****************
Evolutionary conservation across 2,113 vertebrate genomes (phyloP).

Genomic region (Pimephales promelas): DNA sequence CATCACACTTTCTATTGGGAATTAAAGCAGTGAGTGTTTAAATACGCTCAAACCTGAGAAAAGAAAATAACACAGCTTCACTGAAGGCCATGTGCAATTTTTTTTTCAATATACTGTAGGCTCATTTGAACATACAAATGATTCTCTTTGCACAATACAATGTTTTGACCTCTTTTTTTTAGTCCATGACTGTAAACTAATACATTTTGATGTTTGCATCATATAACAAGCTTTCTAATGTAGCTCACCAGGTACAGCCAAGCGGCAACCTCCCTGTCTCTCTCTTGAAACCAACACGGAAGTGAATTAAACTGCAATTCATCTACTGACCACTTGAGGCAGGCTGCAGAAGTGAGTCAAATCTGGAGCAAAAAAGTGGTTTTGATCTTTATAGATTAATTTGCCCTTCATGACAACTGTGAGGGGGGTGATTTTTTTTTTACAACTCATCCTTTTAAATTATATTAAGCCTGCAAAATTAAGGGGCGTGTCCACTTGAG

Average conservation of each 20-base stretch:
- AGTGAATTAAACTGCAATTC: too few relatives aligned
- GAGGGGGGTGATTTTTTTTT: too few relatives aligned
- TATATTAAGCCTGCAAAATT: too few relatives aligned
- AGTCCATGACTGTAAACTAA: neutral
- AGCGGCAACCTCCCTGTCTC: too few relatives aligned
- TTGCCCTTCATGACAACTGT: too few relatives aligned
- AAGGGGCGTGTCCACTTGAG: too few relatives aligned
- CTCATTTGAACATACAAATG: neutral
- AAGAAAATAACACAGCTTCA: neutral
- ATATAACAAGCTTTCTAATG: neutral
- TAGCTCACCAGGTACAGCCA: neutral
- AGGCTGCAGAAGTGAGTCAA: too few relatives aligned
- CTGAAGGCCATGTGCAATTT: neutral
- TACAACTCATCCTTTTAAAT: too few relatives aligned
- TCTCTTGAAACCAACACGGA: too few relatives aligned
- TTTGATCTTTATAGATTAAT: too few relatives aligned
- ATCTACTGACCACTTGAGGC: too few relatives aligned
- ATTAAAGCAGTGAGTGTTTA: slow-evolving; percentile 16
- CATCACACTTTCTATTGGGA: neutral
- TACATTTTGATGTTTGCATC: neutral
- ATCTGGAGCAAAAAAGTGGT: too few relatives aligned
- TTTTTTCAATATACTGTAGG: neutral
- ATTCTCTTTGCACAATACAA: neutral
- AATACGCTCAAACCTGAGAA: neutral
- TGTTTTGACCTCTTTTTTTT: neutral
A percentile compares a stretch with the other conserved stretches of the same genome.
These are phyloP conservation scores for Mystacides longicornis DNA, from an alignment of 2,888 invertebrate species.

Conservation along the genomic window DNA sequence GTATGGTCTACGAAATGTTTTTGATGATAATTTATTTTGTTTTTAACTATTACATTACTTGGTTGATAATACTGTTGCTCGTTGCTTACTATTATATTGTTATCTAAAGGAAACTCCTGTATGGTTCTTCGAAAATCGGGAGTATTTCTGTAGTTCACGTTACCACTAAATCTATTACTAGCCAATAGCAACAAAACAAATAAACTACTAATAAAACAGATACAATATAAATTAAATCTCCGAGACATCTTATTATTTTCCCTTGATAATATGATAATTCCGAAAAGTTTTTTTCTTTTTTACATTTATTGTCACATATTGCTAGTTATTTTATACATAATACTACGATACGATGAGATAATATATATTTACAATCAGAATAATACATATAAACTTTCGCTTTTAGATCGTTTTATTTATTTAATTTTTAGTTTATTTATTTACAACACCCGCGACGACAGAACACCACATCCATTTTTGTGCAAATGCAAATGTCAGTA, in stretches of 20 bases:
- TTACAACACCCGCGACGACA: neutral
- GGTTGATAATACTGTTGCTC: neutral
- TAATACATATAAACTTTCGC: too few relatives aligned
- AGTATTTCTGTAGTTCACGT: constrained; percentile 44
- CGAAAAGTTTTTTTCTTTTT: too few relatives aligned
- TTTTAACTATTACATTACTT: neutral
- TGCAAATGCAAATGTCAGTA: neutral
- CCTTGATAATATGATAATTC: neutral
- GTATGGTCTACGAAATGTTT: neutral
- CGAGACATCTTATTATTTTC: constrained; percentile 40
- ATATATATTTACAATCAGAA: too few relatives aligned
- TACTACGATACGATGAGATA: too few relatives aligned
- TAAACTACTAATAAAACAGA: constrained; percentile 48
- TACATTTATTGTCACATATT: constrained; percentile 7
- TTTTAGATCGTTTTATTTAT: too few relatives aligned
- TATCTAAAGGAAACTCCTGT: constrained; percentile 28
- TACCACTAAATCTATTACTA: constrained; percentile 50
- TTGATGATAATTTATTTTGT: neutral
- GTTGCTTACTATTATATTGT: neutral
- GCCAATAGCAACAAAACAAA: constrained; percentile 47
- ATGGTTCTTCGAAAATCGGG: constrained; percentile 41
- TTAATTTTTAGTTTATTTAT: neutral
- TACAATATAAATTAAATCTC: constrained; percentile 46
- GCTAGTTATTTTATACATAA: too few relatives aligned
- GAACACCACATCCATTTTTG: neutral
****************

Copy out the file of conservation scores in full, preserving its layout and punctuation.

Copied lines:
Evolutionary conservation across 2,113 vertebrate genomes (phyloP).

Genomic region (Pimephales promelas): DNA sequence CATCACACTTTCTATTGGGAATTAAAGCAGTGAGTGTTTAAATACGCTCAAACCTGAGAAAAGAAAATAACACAGCTTCACTGAAGGCCATGTGCAATTTTTTTTTCAATATACTGTAGGCTCATTTGAACATACAAATGATTCTCTTTGCACAATACAATGTTTTGACCTCTTTTTTTTAGTCCATGACTGTAAACTAATACATTTTGATGTTTGCATCATATAACAAGCTTTCTAATGTAGCTCACCAGGTACAGCCAAGCGGCAACCTCCCTGTCTCTCTCTTGAAACCAACACGGAAGTGAATTAAACTGCAATTCATCTACTGACCACTTGAGGCAGGCTGCAGAAGTGAGTCAAATCTGGAGCAAAAAAGTGGTTTTGATCTTTATAGATTAATTTGCCCTTCATGACAACTGTGAGGGGGGTGATTTTTTTTTTACAACTCATCCTTTTAAATTATATTAAGCCTGCAAAATTAAGGGGCGTGTCCACTTGAG

Average conservation of each 20-base stretch:
- AGTGAATTAAACTGCAATTC: too few relatives aligned
- GAGGGGGGTGATTTTTTTTT: too few relatives aligned
- TATATTAAGCCTGCAAAATT: too few relatives aligned
- AGTCCATGACTGTAAACTAA: neutral
- AGCGGCAACCTCCCTGTCTC: too few relatives aligned
- TTGCCCTTCATGACAACTGT: too few relatives aligned
- AAGGGGCGTGTCCACTTGAG: too few relatives aligned
- CTCATTTGAACATACAAATG: neutral
- AAGAAAATAACACAGCTTCA: neutral
- ATATAACAAGCTTTCTAATG: neutral
- TAGCTCACCAGGTACAGCCA: neutral
- AGGCTGCAGAAGTGAGTCAA: too few relatives aligned
- CTGAAGGCCATGTGCAATTT: neutral
- TACAACTCATCCTTTTAAAT: too few relatives aligned
- TCTCTTGAAACCAACACGGA: too few relatives aligned
- TTTGATCTTTATAGATTAAT: too few relatives aligned
- ATCTACTGACCACTTGAGGC: too few relatives aligned
- ATTAAAGCAGTGAGTGTTTA: slow-evolving; percentile 16
- CATCACACTTTCTATTGGGA: neutral
- TACATTTTGATGTTTGCATC: neutral
- ATCTGGAGCAAAAAAGTGGT: too few relatives aligned
- TTTTTTCAATATACTGTAGG: neutral
- ATTCTCTTTGCACAATACAA: neutral
- AATACGCTCAAACCTGAGAA: neutral
- TGTTTTGACCTCTTTTTTTT: neutral
A percentile compares a stretch with the other conserved stretches of the same genome.
These are phyloP conservation scores for Mystacides longicornis DNA, from an alignment of 2,888 invertebrate species.

Conservation along the genomic window DNA sequence GTATGGTCTACGAAATGTTTTTGATGATAATTTATTTTGTTTTTAACTATTACATTACTTGGTTGATAATACTGTTGCTCGTTGCTTACTATTATATTGTTATCTAAAGGAAACTCCTGTATGGTTCTTCGAAAATCGGGAGTATTTCTGTAGTTCACGTTACCACTAAATCTATTACTAGCCAATAGCAACAAAACAAATAAACTACTAATAAAACAGATACAATATAAATTAAATCTCCGAGACATCTTATTATTTTCCCTTGATAATATGATAATTCCGAAAAGTTTTTTTCTTTTTTACATTTATTGTCACATATTGCTAGTTATTTTATACATAATACTACGATACGATGAGATAATATATATTTACAATCAGAATAATACATATAAACTTTCGCTTTTAGATCGTTTTATTTATTTAATTTTTAGTTTATTTATTTACAACACCCGCGACGACAGAACACCACATCCATTTTTGTGCAAATGCAAATGTCAGTA, in stretches of 20 bases:
- TTACAACACCCGCGACGACA: neutral
- GGTTGATAATACTGTTGCTC: neutral
- TAATACATATAAACTTTCGC: too few relatives aligned
- AGTATTTCTGTAGTTCACGT: constrained; percentile 44
- CGAAAAGTTTTTTTCTTTTT: too few relatives aligned
- TTTTAACTATTACATTACTT: neutral
- TGCAAATGCAAATGTCAGTA: neutral
- CCTTGATAATATGATAATTC: neutral
- GTATGGTCTACGAAATGTTT: neutral
- CGAGACATCTTATTATTTTC: constrained; percentile 40
- ATATATATTTACAATCAGAA: too few relatives aligned
- TACTACGATACGATGAGATA: too few relatives aligned
- TAAACTACTAATAAAACAGA: constrained; percentile 48
- TACATTTATTGTCACATATT: constrained; percentile 7
- TTTTAGATCGTTTTATTTAT: too few relatives aligned
- TATCTAAAGGAAACTCCTGT: constrained; percentile 28
- TACCACTAAATCTATTACTA: constrained; percentile 50
- TTGATGATAATTTATTTTGT: neutral
- GTTGCTTACTATTATATTGT: neutral
- GCCAATAGCAACAAAACAAA: constrained; percentile 47
- ATGGTTCTTCGAAAATCGGG: constrained; percentile 41
- TTAATTTTTAGTTTATTTAT: neutral
- TACAATATAAATTAAATCTC: constrained; percentile 46
- GCTAGTTATTTTATACATAA: too few relatives aligned
- GAACACCACATCCATTTTTG: neutral